London, United Kingdom (PRWEB UK) 4 February 2014
Legal 500 recommended solicitors Duncan Lewis entry clearance appeal was allowed for Edmond Danushi, an Albanian national who moved to England in January 2000. Despite, according to court documentation having a wife who is a British citizen and 4 children born to her in Britain his visa application was rejected by an Entry Clearance Officer in May 2013.
Mr Edmund Danushi v ENTRY CLEARANCE OFFICER- TIRANA- Immigration and First Tier Tribunal- Appeal No: OA/12205/2013- 3/01/2014*
Court documents associated with the case state that Mr Danushi arrived in the United Kingdom on the 7th January 2000 and made an asylum application. He was later granted Exceptional Leave to Remain in the UK on 9th May 2001.*
Mr Danushi’s wife, who also acted as his sponsor stated that she met Mr Danushi in 2001.* They began a relationship and married on 21st May 2004. The couple had four children together. Mr Danushi also had another child from a previous relationship, for whom he had parental responsibility. Mr Danushi and his wife had been living together in a subsidising relationship since 2001 and in May 2004 the couple got married.*
Documents further state that in August 2012 Mr Danishi was entitled to apply for Indefinite Leave to Remain in the United Kingdom. He claims that as he did not have the money for the application he was advised by the Home Office by telephone that he should return to Albania and apply for Entry Clearance. Following fears of overstaying his visa Mr Danushi complied with the Immigration Authorities and returned to Albania, leaving behind his wife and 5 children.*
In further accordance to Court Documents; upon his arrival in Albania, Mr Danushi made an Entry Clearance Application on 20th February 2013 after months of communication with the Embassy in relation to a fee waiver.* This was refused on 2nd May 2013 because Mr Danushi apparently did not meet the financial requirement of the application. Court documents state that Mr Danushi was informed that as the Immigration Rules had changed the sponsor (his wife) did not meet the financial requirements as she was not working, had no savings or additional income and was supported by Mr Danushi while he lived in England.*
Furthermore, Court Documents state that since Mr Danushi’s departure, the family have suffered emotional and physical ramifications resulting from his absence. Due to Mr Danushi being unable to return to the UK, he has missed the birth of his fifth child, who was born with complications and the health of his wife, who had not been eating and was on antidepressant worsened. She had attended a dermatologist and suffered stress induced Psoriasis and was on antidepressants. She had lost weight and felt suicidal.*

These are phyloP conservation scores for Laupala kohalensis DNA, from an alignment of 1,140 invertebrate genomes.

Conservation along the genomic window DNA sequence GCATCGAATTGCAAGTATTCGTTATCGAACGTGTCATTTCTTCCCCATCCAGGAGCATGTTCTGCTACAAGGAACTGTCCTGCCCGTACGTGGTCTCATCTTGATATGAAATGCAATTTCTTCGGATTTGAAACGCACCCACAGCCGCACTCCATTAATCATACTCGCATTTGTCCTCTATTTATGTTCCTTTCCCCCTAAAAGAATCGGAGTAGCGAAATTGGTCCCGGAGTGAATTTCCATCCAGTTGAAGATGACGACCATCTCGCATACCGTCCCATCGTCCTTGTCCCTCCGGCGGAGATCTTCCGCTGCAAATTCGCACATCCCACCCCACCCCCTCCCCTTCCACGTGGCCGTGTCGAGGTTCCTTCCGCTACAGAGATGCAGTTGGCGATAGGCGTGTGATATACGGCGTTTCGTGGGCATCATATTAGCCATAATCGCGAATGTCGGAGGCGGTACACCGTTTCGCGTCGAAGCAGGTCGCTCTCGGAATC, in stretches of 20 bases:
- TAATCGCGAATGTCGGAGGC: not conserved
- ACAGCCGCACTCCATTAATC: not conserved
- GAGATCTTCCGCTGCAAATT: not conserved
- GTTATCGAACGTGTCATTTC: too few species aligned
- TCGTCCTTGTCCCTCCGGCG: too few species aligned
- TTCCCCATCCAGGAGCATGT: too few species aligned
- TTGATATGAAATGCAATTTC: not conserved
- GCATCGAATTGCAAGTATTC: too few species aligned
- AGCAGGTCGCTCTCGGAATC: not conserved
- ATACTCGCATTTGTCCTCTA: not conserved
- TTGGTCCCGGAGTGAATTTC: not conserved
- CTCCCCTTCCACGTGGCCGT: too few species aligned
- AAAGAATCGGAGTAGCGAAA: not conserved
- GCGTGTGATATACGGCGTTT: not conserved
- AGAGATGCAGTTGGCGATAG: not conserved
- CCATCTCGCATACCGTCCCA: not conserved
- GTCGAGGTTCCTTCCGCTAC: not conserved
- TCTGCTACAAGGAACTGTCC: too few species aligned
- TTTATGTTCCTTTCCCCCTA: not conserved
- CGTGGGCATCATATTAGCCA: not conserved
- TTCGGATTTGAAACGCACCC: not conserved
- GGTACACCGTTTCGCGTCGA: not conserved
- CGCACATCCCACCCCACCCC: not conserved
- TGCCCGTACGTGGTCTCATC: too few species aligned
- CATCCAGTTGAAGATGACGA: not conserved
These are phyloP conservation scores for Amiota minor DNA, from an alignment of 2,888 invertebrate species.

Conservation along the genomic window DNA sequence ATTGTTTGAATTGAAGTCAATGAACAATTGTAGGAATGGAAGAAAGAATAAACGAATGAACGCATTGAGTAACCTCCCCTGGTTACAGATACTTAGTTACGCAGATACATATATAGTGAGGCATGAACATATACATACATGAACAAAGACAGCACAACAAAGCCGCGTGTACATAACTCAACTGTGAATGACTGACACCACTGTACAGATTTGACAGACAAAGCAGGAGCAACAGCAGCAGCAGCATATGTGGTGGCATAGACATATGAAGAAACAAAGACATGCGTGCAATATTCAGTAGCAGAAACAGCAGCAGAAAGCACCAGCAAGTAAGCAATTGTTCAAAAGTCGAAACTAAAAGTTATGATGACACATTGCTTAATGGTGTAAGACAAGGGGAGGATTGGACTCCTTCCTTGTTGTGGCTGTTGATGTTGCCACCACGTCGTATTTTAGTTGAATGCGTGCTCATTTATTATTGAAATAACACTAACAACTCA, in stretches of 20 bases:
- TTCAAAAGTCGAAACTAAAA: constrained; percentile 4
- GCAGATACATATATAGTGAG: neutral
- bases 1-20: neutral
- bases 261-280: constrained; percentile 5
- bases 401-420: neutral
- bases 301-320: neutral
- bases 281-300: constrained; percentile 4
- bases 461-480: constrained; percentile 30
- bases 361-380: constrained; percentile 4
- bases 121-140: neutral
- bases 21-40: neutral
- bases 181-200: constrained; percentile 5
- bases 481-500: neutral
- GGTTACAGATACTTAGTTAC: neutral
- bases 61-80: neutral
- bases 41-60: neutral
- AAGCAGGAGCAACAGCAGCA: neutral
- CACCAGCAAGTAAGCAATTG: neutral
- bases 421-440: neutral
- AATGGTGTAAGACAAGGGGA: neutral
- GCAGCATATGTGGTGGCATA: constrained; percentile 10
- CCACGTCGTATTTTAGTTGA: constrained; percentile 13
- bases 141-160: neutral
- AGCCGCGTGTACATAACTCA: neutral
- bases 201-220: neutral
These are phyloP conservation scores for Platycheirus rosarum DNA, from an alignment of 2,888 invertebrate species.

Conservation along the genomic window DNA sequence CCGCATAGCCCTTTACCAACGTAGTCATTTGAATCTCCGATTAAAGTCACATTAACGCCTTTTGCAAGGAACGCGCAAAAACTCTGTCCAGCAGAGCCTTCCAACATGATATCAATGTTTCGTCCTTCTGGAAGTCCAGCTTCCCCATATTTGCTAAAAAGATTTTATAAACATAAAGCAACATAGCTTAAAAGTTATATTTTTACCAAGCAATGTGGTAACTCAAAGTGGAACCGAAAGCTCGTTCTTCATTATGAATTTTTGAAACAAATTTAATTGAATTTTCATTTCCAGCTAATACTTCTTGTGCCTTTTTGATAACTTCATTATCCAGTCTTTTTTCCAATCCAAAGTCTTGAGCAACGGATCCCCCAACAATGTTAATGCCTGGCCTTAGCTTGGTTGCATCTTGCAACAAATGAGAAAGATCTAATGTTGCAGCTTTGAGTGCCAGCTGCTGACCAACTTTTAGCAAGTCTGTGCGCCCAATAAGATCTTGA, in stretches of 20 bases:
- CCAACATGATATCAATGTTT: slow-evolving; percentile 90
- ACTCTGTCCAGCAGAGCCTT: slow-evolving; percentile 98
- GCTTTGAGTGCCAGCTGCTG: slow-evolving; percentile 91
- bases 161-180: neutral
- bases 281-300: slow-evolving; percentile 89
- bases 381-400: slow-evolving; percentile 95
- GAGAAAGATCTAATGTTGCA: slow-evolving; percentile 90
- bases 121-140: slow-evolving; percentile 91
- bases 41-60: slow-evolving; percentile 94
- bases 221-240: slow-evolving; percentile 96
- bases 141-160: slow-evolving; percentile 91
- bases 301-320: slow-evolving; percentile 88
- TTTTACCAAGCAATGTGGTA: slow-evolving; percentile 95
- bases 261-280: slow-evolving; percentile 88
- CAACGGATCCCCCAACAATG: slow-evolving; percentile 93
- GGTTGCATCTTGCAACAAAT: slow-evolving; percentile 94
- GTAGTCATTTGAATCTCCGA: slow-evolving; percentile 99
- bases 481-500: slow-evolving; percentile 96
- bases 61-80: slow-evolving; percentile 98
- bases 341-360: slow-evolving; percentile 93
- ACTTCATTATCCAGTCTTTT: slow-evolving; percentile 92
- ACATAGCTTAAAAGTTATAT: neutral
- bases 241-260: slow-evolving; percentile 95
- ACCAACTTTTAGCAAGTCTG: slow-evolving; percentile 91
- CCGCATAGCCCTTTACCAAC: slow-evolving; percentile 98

An appeal was lodged by Duncan Lewis Immigration Solicitors in May 2013 against the refusal of Mr Danushi’s application for entry clearance. On 27 December 2013 the appeal was granted. Danushi will be returning to his family in the UK shortly.*
Duncan Lewis Trainee Solicitor Gemma Hole represented Danushi throughout his entry clearance application and at his appeal hearing, she added;
“I am delighted for the Danushi family that the appeal was allowed especially as the hearing was only two days before Christmas. It is a tragedy that the family were kept apart for so long. I hope that Mr Danushi's visa is issued without any further delay so that this family can finally be reunited and Mr Danushi can meet his youngest daughter for the first time.”
About Duncan Lewis
Duncan Lewis, established in 1998, is the largest civil legal aid practice in the UK and one of the country's fastest growing firms of solicitors, serving both corporate entities and private individuals from offices across London and throughout the UK. A recommended leading law firm by Law Society Lexcel, Legal 500; Duncan Lewis employs over 500 members of staff and was the first law firm to achieve the Investors in People Gold Quality Standard Mark in 2009. Representing over 25,000 clients per year, the company has an excellent reputation in the Administrative Court, High Court and Court of Appeal in the Immigration, Public law and Family/Child Care jurisdictions.
Established areas of law are: business immigration, child care, civil liberties, clinical negligence, community care, crime and fraud, dispute resolution, debt and insolvency, employment, family and divorce, housing, asylum and immigration, litigation, mental health, personal injury, prison law, professional negligence, public law and administrative law, regulatory matters and welfare benefits.